Today, the U.S. Supreme Court agreed to hear an appeal by Amazon.com in a wage and hour case involving workers required to pass through security checkpoints before leaving work at Amazon warehouses. The workers allege that they are not being properly paid for the time, which can often amount to 20 minutes for every occurrence. Amazon lost its bid to strike the action when the Ninth Circuit Court of Appeals found the claim was viable under the law. Amazon sought leave from the Supreme Court to hear the case, Integrity Staffing Solutions v. Jesse Busk et al.
Sommers Schwartz is currently representing hundreds of Amazon workers in the same litigation, which (as discussed in a prior blog post) was recently centralized into a multidistrict proceeding in the U.S. District Court for the Western District of Kentucky before the Judge John G. Heyburn. Employment attorneys Jason. J. Thompson and Jesse L. Young represent workers from Washington, California, Kentucky, Arizona, and Pennsylvania in this putative class action.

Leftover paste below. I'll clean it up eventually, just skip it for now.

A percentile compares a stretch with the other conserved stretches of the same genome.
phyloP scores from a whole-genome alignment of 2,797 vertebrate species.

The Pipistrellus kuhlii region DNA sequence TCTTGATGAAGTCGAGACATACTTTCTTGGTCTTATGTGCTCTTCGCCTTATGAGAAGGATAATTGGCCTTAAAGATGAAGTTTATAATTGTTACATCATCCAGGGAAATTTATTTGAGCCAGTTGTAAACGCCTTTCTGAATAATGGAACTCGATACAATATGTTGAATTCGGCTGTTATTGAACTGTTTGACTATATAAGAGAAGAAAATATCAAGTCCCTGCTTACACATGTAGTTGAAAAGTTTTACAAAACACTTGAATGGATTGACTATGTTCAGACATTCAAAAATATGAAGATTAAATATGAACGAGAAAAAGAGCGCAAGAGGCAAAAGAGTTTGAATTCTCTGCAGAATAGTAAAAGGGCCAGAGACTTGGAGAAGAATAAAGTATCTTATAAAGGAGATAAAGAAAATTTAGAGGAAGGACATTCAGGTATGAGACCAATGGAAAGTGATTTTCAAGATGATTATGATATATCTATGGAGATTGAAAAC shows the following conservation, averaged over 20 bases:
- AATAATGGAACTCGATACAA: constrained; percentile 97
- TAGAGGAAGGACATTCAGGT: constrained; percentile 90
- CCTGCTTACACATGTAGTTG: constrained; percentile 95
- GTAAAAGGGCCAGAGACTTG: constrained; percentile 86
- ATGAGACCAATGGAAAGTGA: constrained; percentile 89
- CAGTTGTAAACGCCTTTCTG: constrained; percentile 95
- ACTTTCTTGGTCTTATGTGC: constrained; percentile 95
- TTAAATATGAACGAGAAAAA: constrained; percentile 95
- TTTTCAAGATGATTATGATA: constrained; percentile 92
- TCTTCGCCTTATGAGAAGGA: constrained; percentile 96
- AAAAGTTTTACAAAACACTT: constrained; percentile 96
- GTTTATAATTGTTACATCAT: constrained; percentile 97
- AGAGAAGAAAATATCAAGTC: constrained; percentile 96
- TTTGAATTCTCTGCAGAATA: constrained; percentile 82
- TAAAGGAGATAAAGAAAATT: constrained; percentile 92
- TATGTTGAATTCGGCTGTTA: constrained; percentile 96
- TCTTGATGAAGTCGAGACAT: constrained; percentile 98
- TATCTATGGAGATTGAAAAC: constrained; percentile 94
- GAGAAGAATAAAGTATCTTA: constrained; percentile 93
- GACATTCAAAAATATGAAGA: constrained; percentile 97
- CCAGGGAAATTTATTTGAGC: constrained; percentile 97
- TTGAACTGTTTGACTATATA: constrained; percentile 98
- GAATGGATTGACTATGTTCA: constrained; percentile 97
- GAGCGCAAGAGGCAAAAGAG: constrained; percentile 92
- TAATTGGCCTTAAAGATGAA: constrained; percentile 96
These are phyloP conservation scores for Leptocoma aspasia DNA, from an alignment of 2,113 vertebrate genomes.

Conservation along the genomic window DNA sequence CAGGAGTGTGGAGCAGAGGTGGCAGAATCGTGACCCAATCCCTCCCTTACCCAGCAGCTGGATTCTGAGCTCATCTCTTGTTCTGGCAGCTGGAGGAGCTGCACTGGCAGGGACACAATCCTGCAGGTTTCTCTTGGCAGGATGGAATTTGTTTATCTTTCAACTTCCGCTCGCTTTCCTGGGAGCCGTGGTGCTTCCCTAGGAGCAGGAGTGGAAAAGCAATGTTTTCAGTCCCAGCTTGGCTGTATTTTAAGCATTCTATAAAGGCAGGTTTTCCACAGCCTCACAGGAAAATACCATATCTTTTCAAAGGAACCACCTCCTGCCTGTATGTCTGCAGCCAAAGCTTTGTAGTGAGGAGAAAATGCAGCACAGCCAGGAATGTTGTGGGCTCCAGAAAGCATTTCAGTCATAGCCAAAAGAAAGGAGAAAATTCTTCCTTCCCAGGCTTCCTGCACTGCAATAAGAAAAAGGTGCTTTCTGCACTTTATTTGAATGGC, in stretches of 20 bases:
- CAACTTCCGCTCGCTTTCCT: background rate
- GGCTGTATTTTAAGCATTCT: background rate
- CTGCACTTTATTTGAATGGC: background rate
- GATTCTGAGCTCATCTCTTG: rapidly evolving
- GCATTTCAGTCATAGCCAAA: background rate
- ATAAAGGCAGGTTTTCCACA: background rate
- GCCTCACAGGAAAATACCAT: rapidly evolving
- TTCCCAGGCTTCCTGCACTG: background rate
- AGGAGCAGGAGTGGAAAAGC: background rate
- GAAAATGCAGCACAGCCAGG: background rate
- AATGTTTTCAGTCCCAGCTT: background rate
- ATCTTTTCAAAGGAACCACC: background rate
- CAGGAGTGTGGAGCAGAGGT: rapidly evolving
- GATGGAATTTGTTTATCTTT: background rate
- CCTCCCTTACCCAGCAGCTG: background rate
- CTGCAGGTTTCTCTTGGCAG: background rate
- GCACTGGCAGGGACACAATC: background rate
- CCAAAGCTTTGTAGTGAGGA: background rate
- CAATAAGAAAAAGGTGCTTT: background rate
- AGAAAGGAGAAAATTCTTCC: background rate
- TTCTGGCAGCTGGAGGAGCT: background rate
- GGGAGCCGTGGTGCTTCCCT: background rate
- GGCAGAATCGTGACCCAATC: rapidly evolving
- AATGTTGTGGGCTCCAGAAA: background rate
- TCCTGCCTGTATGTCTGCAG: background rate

Mr. Thompson commented on the appeal saying, “The legal issue in this case is who primarily benefits from the security checkpoints. I can’t imagine that our Supreme Court would tell thousands of workers they have to volunteer, off the clock, to help Amazon guard against workplace theft.”
When asked if the Supreme Court’s decision to hear the appeal spells doom for the workers, Thompson said, “No, it tells me that they recognize the importance of this case in today’s big-box marketplace, and that they see the need to provide guidance to the other Circuits on this question. But, obviously we hope they tell employers to pay their workers for the time.”
If you suspect that your employer is withholding pay or improperly reducing your compensation, know that federal and state laws are in place to protect you. Please call us today to discuss your case and learn how we can help.